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Study finds electrical stimulation can help boost memory performance

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Researchers have found that applying an electrical boost to the brain of a healthy person can enhance memory performance.

In a study published in Science, researchers at Northwestern University targeted the hippocampus -- part of the brain that plays a vital role in the basic memory process -- and applied short bursts of electromagnetic stimulation to the area, according to the BBC.

The non-invasive procedure was conducted on 16 volunteers between the ages of 16 and 41, for five consecutive days with each session lasting 20 minutes. Before the procedure began, each volunteer was asked to take a simple memory test.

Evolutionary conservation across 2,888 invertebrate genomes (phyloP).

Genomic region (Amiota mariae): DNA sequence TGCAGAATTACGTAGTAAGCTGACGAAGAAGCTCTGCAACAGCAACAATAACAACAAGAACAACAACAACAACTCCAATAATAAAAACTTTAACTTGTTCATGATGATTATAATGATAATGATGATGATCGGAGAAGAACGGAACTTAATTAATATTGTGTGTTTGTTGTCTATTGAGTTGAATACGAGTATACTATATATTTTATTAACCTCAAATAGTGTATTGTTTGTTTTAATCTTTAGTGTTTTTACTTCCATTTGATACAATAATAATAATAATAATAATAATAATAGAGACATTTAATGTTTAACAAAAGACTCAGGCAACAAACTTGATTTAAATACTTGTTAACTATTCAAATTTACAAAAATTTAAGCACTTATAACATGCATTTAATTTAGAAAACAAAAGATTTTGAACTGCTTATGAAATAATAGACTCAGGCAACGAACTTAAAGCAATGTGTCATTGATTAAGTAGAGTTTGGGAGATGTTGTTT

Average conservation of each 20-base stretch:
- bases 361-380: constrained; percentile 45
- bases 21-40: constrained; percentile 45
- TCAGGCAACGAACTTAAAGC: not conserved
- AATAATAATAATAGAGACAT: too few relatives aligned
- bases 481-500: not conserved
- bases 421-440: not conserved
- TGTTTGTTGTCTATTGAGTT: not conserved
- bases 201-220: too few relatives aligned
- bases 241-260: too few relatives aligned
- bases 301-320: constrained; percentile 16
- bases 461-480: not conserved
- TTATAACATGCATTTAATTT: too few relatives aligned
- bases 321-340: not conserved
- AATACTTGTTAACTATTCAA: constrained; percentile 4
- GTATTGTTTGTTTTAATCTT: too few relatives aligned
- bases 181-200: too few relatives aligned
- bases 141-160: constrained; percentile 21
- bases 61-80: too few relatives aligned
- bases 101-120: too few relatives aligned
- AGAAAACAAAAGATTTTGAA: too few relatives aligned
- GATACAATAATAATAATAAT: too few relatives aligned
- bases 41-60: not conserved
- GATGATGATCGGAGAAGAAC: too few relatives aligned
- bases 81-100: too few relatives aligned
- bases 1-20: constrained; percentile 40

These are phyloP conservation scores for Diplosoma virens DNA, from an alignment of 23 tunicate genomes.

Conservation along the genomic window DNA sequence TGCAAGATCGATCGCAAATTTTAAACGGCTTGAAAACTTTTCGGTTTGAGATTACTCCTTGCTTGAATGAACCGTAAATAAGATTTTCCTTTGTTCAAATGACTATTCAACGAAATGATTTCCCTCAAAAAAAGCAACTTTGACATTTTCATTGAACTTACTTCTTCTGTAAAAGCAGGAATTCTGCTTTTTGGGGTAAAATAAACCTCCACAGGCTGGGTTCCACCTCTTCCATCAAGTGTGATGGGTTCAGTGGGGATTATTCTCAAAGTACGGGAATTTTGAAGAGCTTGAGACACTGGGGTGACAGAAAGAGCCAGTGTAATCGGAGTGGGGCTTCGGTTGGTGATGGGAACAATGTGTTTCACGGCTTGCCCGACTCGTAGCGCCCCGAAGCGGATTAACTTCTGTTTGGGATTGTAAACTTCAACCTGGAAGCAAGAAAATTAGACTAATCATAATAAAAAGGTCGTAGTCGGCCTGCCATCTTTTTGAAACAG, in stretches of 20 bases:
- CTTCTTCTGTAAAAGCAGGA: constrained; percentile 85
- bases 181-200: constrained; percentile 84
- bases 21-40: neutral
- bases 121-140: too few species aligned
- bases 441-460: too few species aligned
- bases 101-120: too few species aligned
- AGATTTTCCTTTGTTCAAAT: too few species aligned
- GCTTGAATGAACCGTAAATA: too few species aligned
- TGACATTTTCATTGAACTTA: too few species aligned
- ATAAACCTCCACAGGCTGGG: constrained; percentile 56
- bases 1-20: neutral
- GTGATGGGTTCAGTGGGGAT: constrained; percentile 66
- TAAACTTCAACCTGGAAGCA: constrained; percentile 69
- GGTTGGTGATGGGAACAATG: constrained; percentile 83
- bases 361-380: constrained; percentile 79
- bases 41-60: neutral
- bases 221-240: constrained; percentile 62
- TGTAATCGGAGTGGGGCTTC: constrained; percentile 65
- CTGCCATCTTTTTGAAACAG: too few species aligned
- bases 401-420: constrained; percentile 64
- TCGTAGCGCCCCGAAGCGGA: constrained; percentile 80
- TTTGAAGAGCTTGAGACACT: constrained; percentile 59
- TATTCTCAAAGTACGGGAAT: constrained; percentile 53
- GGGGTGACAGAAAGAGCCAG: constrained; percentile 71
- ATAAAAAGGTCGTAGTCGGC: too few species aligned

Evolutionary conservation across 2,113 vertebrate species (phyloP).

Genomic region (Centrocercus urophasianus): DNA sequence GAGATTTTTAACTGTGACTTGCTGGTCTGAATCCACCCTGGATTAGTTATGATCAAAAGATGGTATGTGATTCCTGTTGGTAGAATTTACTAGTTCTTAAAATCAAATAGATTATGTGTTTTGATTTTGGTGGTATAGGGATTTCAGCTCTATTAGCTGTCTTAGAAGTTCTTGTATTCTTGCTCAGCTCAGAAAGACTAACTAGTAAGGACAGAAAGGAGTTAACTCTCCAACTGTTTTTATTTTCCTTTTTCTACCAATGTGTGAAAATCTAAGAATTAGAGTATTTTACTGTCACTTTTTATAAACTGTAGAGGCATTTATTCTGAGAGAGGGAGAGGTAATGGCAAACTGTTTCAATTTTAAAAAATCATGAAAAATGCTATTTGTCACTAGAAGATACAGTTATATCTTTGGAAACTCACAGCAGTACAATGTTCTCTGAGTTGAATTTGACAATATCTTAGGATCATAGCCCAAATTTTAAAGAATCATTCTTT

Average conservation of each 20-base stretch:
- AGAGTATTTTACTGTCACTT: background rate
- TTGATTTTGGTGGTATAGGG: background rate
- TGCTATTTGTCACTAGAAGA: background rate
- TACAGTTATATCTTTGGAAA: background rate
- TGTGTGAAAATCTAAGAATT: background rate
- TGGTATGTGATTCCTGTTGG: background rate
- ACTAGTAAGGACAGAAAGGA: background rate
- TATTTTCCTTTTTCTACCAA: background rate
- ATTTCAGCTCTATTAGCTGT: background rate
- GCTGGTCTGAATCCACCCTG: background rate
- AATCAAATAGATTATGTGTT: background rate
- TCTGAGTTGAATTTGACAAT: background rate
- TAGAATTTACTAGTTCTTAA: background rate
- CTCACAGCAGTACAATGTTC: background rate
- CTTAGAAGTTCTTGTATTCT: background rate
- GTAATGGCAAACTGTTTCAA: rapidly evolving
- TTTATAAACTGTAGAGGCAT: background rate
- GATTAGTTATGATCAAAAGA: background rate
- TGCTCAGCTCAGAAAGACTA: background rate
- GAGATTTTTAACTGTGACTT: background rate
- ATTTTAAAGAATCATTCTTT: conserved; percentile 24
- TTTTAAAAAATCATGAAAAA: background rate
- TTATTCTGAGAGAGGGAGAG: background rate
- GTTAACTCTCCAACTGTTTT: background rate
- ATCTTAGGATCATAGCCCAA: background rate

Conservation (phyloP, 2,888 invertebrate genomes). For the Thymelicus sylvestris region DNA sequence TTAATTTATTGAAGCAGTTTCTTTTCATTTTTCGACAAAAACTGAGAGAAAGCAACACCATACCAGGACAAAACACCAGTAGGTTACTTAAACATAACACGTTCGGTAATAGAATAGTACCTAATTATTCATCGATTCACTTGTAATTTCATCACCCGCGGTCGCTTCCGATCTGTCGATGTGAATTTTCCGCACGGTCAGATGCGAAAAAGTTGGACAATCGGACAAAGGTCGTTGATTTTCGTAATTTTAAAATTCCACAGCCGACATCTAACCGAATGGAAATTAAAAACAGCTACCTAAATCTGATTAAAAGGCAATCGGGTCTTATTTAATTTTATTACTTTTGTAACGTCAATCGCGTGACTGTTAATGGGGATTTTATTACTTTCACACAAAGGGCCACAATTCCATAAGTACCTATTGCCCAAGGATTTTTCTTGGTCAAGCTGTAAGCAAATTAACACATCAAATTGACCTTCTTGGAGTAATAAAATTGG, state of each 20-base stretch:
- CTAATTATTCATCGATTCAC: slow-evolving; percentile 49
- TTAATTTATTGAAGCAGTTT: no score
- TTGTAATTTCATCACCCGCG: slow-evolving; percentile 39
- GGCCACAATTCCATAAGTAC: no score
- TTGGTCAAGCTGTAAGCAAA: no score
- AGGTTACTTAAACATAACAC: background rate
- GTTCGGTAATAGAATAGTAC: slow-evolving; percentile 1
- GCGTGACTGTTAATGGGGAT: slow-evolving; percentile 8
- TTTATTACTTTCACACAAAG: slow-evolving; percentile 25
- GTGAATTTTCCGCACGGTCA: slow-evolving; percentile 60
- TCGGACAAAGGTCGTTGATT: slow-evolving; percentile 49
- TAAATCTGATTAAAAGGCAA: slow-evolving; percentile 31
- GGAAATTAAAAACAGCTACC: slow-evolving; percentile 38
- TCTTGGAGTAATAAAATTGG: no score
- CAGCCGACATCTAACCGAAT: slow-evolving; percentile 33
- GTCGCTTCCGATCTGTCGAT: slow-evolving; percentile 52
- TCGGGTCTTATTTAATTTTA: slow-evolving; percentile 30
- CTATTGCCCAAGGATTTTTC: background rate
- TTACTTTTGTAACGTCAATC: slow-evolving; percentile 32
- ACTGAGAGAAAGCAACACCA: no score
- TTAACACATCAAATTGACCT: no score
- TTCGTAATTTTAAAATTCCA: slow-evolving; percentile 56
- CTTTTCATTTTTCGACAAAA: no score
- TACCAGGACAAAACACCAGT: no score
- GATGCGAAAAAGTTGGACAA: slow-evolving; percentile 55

Researchers found that 24 hours after the treatment was given, volunteers made 20-25 percent fewer mistakes on the same memory test.

The results have led researchers to examine whether the technique may help patients with memory disorders and reduce memory loss later in life.

“It has tremendous potential for treating memory disorders,” study leader Joel Voss, assistant professor of neurology at Northwestern University Feinberg School of Medicine told the BBC. “We show for the first time that you can specifically change memory functions of the brain in adults without surgery or drugs, which have not proven effective.”

Voss told Science that an upcoming study will focus on the stimulation’s effect on people with early-stage memory loss.